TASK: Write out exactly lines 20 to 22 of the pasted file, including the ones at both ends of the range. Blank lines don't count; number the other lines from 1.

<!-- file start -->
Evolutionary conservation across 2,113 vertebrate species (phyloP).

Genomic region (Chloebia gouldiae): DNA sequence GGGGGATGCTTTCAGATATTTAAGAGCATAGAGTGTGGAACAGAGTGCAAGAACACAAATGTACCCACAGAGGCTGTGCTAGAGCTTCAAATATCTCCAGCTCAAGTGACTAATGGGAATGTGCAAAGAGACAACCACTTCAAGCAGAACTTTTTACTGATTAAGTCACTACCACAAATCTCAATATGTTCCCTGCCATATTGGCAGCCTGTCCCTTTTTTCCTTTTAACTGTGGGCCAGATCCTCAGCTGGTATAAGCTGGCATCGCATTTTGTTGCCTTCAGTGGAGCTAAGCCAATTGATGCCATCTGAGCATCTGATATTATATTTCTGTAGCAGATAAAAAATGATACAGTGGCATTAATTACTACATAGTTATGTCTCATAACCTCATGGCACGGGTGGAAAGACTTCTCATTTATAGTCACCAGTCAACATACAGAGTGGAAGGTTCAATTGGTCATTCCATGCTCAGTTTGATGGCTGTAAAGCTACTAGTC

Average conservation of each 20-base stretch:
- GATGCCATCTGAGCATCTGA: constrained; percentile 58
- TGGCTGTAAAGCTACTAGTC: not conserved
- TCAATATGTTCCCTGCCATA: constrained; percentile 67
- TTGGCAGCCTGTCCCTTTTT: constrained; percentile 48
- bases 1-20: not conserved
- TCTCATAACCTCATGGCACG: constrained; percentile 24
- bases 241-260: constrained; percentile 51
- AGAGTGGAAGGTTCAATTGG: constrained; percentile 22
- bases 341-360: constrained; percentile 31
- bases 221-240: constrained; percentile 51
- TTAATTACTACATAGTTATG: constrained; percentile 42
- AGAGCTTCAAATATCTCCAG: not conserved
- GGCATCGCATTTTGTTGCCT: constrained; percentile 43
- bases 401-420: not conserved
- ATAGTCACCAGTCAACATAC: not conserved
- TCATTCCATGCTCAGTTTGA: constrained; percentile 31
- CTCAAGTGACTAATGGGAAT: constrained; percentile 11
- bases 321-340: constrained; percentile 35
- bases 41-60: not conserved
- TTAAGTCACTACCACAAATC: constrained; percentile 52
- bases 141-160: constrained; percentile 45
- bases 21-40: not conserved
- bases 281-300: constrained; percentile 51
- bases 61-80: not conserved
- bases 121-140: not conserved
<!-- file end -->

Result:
- CTCAAGTGACTAATGGGAAT: constrained; percentile 11
- bases 321-340: constrained; percentile 35
- bases 41-60: not conserved